Pappas, Mowers clash over coronavirus response, taxes
Democratic U.S. Rep. Chris Pappas and his Republican challenger, Matt Mowers, clashed Wednesday over the federal coronavirus response, taxes and health care in their first debate ahead of the November election.
Pappas said the administration of President Donald Trump fell short on testing and refused to follow science in fighting the pandemic. He also said he supported a nationwide mask mandate.
“This is a time of incredible national loss and we mourn the loss of so many Americans. It didn’t have to be that way,” Pappas said in the debate, sponsored by New Hampshire Public Radio. Candidates were in separate studios at the station.
“This administration has not trusted the scientists, have not lifted up public health messages,” he said. “They have politicized things like mask wearing that could have saved tens of thousands of lives in this country.”
Mowers, whom Trump has endorsed, acknowledged more needed to be done, including ramping up testing and continuing to invest in a “safe, reliable vaccine.” He said he supported travel restrictions and the wearing of masks but opposes mask mandates.
“Unfortunately we just heard a lot of politics coming from Congressman Pappas where he is trying to blame and obfuscate but not taking responsibility,” he said. “I’ve taken this crisis seriously since Day One.”
Both candidates support a new round of COVID-19 aid.
Mowers said he wants the Paycheck Protection Program expanded and funding to reimburse state and local governments for coronavirus-related spending. He blamed the failure to “get something done” on Democrats, including Pappas and House Speaker Nancy Pelosi.
“I’m really concerned for the restaurant industry as the weather gets colder that they are not going to have the ability to continue to stay open and actually provide customers with the service that they need to keep their business afloat and their employees employed,” he said.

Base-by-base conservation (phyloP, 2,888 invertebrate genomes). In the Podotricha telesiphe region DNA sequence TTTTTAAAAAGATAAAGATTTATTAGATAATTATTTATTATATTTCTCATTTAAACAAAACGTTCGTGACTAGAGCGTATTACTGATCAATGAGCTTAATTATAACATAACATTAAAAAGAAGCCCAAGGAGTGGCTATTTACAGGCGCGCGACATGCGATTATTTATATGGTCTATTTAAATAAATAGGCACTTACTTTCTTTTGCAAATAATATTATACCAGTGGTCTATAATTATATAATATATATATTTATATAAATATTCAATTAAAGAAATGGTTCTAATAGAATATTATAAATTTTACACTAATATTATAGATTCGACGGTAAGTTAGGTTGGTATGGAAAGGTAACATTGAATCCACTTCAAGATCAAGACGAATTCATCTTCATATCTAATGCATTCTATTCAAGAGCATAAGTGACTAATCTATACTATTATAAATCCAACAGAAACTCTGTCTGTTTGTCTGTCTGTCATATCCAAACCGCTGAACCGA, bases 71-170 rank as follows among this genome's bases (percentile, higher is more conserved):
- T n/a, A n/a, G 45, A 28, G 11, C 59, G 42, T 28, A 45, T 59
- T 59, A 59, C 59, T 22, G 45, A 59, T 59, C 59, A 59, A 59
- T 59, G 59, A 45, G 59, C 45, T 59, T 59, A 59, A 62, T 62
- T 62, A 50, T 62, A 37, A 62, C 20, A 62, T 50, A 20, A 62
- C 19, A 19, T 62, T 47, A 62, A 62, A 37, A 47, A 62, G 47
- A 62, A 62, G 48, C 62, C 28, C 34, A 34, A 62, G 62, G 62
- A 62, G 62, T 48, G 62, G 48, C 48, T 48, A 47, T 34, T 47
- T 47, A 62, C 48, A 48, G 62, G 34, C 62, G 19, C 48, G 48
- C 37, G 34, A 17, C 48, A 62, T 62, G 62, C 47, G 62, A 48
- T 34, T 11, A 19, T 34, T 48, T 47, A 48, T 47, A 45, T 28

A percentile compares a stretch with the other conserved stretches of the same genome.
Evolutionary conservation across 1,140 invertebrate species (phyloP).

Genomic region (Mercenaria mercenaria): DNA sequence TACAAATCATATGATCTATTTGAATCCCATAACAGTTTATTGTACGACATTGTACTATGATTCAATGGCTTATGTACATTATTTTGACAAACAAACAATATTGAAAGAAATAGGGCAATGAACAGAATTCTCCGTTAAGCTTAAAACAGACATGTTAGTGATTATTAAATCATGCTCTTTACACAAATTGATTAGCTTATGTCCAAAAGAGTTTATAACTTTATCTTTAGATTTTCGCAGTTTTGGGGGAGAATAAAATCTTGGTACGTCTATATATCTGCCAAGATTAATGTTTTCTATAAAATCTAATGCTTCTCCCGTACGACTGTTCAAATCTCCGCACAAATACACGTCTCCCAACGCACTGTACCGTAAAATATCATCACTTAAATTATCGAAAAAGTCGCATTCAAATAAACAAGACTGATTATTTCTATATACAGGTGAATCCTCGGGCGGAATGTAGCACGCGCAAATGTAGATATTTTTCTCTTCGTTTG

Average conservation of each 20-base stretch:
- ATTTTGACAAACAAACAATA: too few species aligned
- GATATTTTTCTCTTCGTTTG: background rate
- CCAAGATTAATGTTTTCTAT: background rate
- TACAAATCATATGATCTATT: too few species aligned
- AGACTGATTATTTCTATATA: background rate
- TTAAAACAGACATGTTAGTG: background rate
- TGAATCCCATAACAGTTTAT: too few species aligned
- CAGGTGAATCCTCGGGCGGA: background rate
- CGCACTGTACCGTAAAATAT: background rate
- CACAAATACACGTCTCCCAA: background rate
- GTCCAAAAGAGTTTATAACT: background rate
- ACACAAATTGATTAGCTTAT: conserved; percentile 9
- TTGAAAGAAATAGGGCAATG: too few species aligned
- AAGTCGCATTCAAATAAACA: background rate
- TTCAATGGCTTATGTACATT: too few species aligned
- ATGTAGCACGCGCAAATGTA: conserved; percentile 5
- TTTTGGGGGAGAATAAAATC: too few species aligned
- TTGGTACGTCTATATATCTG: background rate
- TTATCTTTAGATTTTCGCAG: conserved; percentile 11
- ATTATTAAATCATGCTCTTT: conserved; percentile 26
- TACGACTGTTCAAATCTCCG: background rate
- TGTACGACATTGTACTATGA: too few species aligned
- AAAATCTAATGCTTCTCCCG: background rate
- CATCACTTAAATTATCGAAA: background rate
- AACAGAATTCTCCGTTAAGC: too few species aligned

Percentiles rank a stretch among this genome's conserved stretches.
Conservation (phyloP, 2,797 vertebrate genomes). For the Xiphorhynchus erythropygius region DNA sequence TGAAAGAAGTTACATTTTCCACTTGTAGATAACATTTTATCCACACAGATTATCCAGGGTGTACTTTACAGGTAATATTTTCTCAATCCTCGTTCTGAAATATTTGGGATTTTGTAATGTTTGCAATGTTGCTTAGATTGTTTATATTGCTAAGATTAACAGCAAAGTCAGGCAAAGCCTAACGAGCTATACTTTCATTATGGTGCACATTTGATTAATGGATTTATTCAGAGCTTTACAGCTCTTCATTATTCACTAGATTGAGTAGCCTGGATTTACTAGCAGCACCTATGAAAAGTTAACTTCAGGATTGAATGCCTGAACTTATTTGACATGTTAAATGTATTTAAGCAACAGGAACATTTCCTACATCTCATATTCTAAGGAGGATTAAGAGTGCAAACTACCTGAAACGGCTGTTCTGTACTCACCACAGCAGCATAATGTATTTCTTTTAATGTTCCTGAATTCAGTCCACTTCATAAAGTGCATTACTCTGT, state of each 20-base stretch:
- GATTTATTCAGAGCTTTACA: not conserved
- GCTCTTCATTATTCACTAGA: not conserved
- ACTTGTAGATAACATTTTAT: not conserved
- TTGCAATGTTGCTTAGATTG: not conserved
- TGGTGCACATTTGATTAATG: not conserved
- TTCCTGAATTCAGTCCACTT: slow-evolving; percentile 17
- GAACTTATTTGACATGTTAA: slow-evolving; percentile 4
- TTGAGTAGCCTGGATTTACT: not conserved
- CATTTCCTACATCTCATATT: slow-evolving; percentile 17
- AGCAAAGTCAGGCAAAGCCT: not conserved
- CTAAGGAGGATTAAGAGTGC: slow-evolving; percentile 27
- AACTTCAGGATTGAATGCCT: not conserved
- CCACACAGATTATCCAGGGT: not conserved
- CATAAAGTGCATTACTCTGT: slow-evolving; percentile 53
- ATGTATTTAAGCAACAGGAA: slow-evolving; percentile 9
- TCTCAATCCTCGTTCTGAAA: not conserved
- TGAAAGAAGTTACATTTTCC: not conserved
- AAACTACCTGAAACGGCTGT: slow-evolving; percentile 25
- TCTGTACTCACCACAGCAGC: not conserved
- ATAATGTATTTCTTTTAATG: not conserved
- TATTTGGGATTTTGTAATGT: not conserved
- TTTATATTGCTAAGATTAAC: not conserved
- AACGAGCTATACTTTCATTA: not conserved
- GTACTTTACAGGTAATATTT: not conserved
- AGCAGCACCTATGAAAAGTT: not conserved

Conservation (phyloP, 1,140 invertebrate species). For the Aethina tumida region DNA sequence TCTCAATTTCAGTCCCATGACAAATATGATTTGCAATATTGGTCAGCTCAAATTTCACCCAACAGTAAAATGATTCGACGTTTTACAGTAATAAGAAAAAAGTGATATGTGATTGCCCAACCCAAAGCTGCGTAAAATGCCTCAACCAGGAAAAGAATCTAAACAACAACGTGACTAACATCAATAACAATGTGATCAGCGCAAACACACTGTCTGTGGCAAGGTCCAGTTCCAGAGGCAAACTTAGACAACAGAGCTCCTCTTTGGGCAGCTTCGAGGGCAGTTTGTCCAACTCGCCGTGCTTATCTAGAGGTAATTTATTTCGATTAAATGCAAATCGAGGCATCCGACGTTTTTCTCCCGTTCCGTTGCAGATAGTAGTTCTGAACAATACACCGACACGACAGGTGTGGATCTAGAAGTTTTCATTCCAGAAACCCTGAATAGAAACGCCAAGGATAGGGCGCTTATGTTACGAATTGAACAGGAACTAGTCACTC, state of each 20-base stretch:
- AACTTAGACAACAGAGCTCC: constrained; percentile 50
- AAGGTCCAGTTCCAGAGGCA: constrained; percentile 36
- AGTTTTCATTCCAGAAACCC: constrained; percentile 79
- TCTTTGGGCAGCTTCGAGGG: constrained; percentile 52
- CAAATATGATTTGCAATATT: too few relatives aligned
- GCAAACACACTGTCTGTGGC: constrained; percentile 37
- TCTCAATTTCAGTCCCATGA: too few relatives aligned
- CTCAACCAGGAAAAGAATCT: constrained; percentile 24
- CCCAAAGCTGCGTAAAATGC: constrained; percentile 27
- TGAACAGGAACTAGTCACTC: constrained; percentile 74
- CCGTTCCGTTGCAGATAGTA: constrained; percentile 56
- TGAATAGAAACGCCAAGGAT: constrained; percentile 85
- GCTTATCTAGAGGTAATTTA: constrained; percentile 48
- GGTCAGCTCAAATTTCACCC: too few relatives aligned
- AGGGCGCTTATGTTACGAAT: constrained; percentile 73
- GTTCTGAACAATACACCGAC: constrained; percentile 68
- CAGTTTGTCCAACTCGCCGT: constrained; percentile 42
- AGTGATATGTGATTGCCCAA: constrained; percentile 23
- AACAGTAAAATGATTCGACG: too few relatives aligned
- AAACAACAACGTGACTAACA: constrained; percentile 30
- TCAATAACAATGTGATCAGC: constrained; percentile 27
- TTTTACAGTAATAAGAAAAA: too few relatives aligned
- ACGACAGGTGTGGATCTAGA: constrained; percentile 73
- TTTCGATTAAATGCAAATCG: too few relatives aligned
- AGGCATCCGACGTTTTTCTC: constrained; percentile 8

Pappas responded by accusing Mowers of not supporting direct aid to state and local governments — something Mowers denied.
“Our state economy is driven by our Main Street businesses and they have unique needs. We’ve got to make sure all tools are on the table,” Pappas said.
The two clashed on taxes, with Mowers suggesting that Pappas supports a huge tax increase that would undermine the economy recovery and penalize middle-class Americans. Pappas said he was not pushing for a tax increase, only bipartisan comprehensive coronavirus relief.
Pappas criticized 2017′s $1.5 trillion tax overhaul. He didn’t say whether he would support a repeal but called for a fair tax code that required those at the the top “to pay their fair share.”
“A couple of years ago, the Republicans in Congress passed through a massive tax cut — trillions of dollars of our tax money given away to the wealthiest Americans and biggest corporations — at a time when the economy was growing,” he said. “Now those same Republicans in Congress are fighting us to give additional help to workers who are out of a job, to small businesses who need assistance. This is about priorities.”
Mowers, who has signed a pledge not to raise taxes on anyone, said he supported the tax bill signed by Trump and insisted it gave much-needed help to middle class families.
“We need right now someone who understands what middle class families have gone through because they lived it,” Mowers said. “We need to make sure that we’re actually supporting our middle class families by lower their taxes not trying to raise them.”
Pappas also vowed to support expanding the Affordable Care Act and lower costs, while Mowers said he wants to repeal and replace it, citing the increasing cost of premiums.